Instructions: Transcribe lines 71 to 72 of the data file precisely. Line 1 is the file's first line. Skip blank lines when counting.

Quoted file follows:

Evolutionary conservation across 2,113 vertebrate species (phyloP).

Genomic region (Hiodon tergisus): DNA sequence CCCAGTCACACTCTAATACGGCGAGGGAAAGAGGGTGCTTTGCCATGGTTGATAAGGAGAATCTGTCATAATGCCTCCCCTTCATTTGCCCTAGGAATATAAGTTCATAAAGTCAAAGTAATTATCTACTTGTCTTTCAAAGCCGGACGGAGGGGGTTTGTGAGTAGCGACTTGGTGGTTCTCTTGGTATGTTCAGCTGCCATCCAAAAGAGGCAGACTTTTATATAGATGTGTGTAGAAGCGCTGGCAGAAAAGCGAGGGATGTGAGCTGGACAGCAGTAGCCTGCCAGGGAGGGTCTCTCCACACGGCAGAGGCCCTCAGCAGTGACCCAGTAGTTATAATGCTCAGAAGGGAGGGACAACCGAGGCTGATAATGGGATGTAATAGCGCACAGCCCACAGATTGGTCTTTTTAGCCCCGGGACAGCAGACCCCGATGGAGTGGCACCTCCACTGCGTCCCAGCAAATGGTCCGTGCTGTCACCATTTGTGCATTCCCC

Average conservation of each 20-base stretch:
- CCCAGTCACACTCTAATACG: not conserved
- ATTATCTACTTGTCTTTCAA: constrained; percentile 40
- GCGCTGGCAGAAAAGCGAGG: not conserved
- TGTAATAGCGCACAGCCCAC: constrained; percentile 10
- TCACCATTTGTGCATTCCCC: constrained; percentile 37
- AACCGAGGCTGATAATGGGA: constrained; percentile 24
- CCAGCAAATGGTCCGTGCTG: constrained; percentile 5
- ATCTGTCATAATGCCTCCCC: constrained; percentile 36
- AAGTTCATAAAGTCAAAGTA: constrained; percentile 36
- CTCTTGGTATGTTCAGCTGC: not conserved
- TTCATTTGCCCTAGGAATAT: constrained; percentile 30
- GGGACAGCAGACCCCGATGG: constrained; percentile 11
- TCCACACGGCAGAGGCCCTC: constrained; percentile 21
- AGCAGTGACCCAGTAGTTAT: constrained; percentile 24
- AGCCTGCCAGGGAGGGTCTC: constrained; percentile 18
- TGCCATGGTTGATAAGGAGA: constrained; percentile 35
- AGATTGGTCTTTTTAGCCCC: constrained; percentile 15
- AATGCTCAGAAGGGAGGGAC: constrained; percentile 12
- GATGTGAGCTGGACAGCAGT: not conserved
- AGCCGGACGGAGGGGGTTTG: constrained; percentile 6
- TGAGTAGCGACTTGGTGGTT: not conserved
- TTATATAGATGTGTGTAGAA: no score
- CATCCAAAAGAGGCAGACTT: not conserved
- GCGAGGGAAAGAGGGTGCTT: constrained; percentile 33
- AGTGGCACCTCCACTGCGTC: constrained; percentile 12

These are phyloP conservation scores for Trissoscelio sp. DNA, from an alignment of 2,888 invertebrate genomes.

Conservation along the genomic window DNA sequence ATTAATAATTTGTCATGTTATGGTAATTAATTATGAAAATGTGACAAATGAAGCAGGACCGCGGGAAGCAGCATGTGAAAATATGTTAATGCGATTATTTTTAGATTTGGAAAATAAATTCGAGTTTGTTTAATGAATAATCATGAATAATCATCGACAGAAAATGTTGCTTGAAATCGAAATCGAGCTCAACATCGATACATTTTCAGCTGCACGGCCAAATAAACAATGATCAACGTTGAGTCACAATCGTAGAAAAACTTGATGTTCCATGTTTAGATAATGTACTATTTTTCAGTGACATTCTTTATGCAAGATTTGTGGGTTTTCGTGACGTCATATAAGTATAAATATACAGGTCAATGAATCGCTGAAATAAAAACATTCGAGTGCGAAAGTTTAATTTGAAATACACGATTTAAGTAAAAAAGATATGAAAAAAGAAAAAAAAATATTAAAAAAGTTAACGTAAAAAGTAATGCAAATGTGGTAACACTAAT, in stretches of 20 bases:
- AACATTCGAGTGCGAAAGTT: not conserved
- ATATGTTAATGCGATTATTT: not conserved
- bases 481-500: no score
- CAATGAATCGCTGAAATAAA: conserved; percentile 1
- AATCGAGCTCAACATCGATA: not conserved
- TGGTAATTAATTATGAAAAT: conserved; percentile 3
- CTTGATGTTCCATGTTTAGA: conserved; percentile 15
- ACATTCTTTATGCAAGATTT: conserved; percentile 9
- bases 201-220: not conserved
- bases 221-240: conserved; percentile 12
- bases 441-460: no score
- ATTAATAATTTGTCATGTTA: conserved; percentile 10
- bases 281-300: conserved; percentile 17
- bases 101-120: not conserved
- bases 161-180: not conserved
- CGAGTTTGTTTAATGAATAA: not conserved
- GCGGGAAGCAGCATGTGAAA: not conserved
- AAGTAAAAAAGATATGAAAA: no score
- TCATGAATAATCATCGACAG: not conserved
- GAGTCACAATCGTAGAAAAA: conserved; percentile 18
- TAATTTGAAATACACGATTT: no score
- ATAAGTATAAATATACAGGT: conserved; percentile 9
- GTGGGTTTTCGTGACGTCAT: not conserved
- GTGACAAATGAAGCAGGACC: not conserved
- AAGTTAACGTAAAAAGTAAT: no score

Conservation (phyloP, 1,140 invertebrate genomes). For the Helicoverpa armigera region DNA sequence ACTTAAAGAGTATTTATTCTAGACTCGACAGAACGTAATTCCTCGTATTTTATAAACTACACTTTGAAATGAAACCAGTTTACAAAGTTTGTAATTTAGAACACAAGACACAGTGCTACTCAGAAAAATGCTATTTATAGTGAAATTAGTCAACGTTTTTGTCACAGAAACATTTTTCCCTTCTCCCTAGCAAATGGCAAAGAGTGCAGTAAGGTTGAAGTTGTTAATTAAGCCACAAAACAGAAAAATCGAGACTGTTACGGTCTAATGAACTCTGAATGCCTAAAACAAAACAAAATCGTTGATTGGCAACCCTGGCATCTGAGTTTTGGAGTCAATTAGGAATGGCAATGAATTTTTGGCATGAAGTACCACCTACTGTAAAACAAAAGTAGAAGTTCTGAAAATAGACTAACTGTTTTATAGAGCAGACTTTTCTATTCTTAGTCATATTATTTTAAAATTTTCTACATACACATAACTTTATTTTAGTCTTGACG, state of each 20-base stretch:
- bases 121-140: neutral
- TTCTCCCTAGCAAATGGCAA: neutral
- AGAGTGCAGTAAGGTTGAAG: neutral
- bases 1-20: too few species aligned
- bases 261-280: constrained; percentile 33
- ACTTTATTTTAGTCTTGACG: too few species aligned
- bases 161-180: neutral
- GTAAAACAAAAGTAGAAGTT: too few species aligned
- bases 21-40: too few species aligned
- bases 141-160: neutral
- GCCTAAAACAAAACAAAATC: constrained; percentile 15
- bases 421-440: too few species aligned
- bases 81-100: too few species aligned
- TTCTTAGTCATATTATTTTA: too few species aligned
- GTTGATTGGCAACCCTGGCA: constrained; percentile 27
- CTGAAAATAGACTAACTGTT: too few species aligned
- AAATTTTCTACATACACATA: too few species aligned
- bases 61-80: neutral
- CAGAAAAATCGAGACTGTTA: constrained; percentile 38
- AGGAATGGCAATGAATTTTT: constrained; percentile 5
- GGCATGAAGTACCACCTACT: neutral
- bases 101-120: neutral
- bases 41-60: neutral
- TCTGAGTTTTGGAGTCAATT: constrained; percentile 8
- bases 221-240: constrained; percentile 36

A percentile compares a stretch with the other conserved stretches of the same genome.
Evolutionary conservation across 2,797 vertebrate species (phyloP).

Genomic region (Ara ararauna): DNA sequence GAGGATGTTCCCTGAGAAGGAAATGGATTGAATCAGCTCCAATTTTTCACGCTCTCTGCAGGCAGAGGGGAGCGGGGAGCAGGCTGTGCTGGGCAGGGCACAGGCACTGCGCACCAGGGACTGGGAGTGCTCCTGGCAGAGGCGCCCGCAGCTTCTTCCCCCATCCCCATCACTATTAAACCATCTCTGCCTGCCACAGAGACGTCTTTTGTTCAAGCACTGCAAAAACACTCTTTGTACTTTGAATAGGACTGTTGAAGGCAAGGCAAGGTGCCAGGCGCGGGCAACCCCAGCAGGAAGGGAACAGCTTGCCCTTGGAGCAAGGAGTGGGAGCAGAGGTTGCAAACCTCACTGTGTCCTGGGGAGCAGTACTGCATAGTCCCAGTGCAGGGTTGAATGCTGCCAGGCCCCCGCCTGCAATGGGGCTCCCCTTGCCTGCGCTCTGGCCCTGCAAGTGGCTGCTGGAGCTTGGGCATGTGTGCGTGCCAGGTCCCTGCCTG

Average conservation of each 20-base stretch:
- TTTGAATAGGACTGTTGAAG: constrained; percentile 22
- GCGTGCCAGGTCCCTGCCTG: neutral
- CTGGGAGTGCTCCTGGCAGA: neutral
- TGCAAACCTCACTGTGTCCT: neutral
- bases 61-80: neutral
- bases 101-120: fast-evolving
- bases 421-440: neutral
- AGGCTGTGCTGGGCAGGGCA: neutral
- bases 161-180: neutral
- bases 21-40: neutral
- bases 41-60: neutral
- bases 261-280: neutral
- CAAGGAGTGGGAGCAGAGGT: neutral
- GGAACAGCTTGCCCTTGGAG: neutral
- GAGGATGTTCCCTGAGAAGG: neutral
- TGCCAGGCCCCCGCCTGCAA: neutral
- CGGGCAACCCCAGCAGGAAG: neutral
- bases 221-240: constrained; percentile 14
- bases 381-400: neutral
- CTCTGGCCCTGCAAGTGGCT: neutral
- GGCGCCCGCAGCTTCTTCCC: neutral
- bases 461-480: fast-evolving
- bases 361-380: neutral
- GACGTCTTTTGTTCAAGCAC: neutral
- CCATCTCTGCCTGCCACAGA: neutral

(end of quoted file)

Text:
- GTTGATTGGCAACCCTGGCA: constrained; percentile 27
- CTGAAAATAGACTAACTGTT: too few species aligned